Archive for the ‘Geeking Out’ Category


Payday: The Heist Input Lag – REAL fix for ATI users

September 28, 2014

I’ve got a Lenovo T500 laptop, and bought Payday (1, or The Heist) to play coop with the roommate on the living room gaming PC. So, naturally, I was a bit disappointed to find that my laptop’s dedicated Radeon HD 3650 was giving the game so much trouble. The GPU doesn’t have GPU Compute capabilities, so all the physics work has to be done on the CPU. No problem, I’ve got a Core 2 Duo P9500, about as high as you can get in this PC. But the GPU cannot be upgraded without a whole new PC. Typically, I just leave the integrated Intel graphics enabled, and ATI switched off – I’m not a gamer, so I don’t play many games.

This PC has no trouble playing Portal 2 at max settings and full HD 1920×1200 on my HD laptop display, though… but in Payday, the input lag is so bad, it’s impossible to even navigate the menus with nearly a 600msec delay on all inputs! Move mouse up, half a second later the mouse moves up on screen. Try aiming for menu options when the mouse is so far behind where it’s being moved, you overshoot EVERYTHING, even basic navigation controls on the menus.

Problem: the engine was running at nearly 15 FPS, high enough to be visibly acceptable, but this apparently screws with the engine timing. It has to be near enough to the refresh rate (50hz in my unusual setup, I can’t get it to stay at 60Hz without resetting next time I plug/unplug AC power) that it doesn’t drop frames to sync with the screen.

Solution: axe some quality options. The game has quite possibly the worst graphics configuration page in the industry, allowing only resolution and some texture quality tweaks… but not the stuff that counts that it clearly is incapable of auto-detecting. The flip queue size is a big one, from what I understand – causing the GPU or game engine to queue up too many frames and ignoring input latency.

ATITrayToolsEnter ATI Tray Tools. It lets you change the hidden settings of the driver/platform to squeeze the extra performance needed to run this game smoothly. Install it (defaults), open it, and use the tray icon to set:
3D -> Antialiasing -> Application controlled (“Disabled” would be nice, but only the game has that control for some reason)
3D -> Anisotropic Filtering -> Performance, then “Application Controlled” (I have a feeling that though it greys them out after setting Application Controlled, the Performance option sets some additional settings under the hood as well)
3D -> Texture Preference -> Performance
3D -> Mipmap -> Performance (seeing a trend yet? lol)
3D -> Wait for vertical sync -> Always off (we never, ever want the GPU waiting on anything petty like the screen refresh rate, tearing will never ever happen here on this chip)
3D -> Flip queue size -> 1 – this is my setting right now, though “0” is commonly recommended – play with it and see what gives better performance for you.

In the game:
Texture quality: Low (minimal impact, if you have more GPU RAM than the minimum spec, then you can safely bump this up)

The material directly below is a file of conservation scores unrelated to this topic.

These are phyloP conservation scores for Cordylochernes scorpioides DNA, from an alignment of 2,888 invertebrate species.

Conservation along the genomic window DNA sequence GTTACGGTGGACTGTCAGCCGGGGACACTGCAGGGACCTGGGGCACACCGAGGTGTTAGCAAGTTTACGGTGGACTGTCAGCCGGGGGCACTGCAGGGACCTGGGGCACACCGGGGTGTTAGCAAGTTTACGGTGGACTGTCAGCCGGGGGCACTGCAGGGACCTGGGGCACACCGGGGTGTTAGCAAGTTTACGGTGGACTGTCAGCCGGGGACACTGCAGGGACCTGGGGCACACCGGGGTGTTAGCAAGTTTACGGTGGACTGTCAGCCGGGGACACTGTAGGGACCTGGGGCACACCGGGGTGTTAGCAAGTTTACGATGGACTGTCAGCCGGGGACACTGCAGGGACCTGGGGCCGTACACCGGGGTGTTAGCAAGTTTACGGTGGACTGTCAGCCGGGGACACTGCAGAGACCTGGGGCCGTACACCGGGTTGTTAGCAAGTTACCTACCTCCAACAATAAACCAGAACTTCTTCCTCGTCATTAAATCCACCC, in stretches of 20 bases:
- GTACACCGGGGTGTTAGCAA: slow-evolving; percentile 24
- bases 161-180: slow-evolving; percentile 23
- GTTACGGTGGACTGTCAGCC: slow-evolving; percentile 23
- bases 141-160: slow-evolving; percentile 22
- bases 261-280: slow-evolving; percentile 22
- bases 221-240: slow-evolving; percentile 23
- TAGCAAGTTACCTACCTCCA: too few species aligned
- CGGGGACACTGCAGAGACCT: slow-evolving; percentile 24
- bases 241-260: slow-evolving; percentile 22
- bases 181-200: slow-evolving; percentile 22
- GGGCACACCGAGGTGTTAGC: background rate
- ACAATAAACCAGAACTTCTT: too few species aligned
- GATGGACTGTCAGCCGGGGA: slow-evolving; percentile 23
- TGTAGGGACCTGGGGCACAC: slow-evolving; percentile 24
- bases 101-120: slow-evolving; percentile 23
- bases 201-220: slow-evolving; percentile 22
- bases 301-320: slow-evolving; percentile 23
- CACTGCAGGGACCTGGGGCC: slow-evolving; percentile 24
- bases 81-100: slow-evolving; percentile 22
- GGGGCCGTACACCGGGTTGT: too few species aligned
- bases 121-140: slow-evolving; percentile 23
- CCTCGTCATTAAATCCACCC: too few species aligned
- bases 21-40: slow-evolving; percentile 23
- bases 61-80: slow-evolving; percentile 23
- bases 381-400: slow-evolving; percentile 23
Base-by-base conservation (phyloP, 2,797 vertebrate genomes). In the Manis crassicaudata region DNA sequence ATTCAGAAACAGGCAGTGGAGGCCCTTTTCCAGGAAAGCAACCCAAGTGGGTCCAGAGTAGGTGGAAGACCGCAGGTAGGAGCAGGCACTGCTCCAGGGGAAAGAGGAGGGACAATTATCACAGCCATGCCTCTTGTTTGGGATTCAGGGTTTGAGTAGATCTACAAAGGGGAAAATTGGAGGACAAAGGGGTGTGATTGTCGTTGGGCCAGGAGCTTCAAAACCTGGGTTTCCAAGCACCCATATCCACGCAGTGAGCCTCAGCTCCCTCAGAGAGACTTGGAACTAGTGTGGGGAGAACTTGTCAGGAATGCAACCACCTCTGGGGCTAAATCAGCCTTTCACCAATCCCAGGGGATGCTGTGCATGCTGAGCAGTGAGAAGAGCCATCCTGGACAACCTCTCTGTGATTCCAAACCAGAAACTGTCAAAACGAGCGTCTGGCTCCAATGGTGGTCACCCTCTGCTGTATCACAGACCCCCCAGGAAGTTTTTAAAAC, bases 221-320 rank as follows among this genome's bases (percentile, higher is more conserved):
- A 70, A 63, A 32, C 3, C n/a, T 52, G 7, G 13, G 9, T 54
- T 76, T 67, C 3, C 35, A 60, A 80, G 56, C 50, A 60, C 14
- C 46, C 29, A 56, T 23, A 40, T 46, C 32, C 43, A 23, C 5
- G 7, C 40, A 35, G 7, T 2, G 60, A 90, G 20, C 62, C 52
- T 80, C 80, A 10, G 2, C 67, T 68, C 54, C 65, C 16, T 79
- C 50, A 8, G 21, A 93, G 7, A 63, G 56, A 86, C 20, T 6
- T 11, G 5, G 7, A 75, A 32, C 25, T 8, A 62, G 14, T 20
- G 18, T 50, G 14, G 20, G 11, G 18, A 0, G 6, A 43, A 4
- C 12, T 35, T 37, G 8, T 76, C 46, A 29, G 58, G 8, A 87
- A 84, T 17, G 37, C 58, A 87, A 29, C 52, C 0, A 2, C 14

Antialiasing: Off
Anisotropic: Off
V-sync: Off
Streaks: Off (though I can probably turn a few of these back on, as they rely on CPU and not so much GPU)
Light adaption: Off (adaptation, rather? Dunno, but same as above, may be irrelevant)

And now, I went from 15 FPS in the menus to a blistering 50 FPS, and the cursor moves instantly, as does the control in the game.

It’s a damned shame Overkill never even addressed these issues, and everyone in the forums acts like Compatibility Mode (zero effect on mine) or a patched d3d9.dll file (also zero effect, except a blank screen on the second version of the patched file I tried), is some kind of fix that’ll work for anyone. No amount of config file tweaks, patches, or other crap helped until I did these things in ATI Tray Tools.

Windowed mode also helps, but who wants to play the game in a pinhole?


Samsung BD-D5700 Blu-Ray Player Performance Fix

September 15, 2013

I picked up a BD-D5700 back in Christmas 2011 on sale at Best Buy for $100. Cool – I can get a Blu-Ray player for $100! I’m in. It turned out to be $100 for a reason – it was dirt slow.

Finally, now in 2013 and fairly out of warranty, I cracked open the case. Inside, I found this.


The motherboard is about the size of a CD case, powered by a BCM7631 chip (Broadcom only has pages for BCM7630 and BCM7632 – weird). That powerful Broadcom SoC is cooled by one TINY layer of aluminum – barely as thick as a typical CPU’s heat spreader. Worse yet, the thermal compound was a pad, not even grease – leaving large burnt-out hot spots in the pad. The CPU is clearly overheating and thermal-throttling to prevent damage, and Samsung seems to have used that burn-out throttling to “class” the player as a cheap, slow device.

The heat needs to escape the chip quickly, and to do that, it needs somewhere to conduct to in a bubble area around the chip. In the current plate design, the top and center of the chip would get very hot very quickly, as there’s nowhere to conduct the heat to. We need a bigger heatsink.